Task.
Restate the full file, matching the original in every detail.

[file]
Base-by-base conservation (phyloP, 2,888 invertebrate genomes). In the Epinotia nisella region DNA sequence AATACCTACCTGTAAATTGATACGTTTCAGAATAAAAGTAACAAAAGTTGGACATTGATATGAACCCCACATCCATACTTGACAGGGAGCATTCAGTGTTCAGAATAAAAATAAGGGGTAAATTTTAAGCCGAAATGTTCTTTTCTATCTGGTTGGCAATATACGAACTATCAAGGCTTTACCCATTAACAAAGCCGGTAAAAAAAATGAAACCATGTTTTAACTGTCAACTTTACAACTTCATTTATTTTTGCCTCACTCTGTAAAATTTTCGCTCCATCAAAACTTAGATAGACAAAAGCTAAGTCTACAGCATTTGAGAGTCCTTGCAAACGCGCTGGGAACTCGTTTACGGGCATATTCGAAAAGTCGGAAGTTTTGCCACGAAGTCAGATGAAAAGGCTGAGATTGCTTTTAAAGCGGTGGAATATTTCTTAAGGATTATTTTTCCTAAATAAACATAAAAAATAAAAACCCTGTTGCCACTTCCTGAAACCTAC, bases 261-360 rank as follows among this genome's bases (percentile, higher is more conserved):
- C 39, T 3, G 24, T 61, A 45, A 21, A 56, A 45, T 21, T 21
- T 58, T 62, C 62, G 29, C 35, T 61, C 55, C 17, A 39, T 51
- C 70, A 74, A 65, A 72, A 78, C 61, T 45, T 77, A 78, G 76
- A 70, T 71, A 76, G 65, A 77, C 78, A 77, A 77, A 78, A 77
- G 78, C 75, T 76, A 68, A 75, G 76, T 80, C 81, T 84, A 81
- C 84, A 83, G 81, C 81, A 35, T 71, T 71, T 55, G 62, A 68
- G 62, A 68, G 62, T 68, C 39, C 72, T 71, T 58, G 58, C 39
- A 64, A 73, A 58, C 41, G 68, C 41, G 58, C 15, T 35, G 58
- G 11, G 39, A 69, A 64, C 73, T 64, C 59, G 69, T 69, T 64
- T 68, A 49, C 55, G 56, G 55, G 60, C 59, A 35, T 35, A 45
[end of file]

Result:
Base-by-base conservation (phyloP, 2,888 invertebrate genomes). In the Epinotia nisella region DNA sequence AATACCTACCTGTAAATTGATACGTTTCAGAATAAAAGTAACAAAAGTTGGACATTGATATGAACCCCACATCCATACTTGACAGGGAGCATTCAGTGTTCAGAATAAAAATAAGGGGTAAATTTTAAGCCGAAATGTTCTTTTCTATCTGGTTGGCAATATACGAACTATCAAGGCTTTACCCATTAACAAAGCCGGTAAAAAAAATGAAACCATGTTTTAACTGTCAACTTTACAACTTCATTTATTTTTGCCTCACTCTGTAAAATTTTCGCTCCATCAAAACTTAGATAGACAAAAGCTAAGTCTACAGCATTTGAGAGTCCTTGCAAACGCGCTGGGAACTCGTTTACGGGCATATTCGAAAAGTCGGAAGTTTTGCCACGAAGTCAGATGAAAAGGCTGAGATTGCTTTTAAAGCGGTGGAATATTTCTTAAGGATTATTTTTCCTAAATAAACATAAAAAATAAAAACCCTGTTGCCACTTCCTGAAACCTAC, bases 261-360 rank as follows among this genome's bases (percentile, higher is more conserved):
- C 39, T 3, G 24, T 61, A 45, A 21, A 56, A 45, T 21, T 21
- T 58, T 62, C 62, G 29, C 35, T 61, C 55, C 17, A 39, T 51
- C 70, A 74, A 65, A 72, A 78, C 61, T 45, T 77, A 78, G 76
- A 70, T 71, A 76, G 65, A 77, C 78, A 77, A 77, A 78, A 77
- G 78, C 75, T 76, A 68, A 75, G 76, T 80, C 81, T 84, A 81
- C 84, A 83, G 81, C 81, A 35, T 71, T 71, T 55, G 62, A 68
- G 62, A 68, G 62, T 68, C 39, C 72, T 71, T 58, G 58, C 39
- A 64, A 73, A 58, C 41, G 68, C 41, G 58, C 15, T 35, G 58
- G 11, G 39, A 69, A 64, C 73, T 64, C 59, G 69, T 69, T 64
- T 68, A 49, C 55, G 56, G 55, G 60, C 59, A 35, T 35, A 45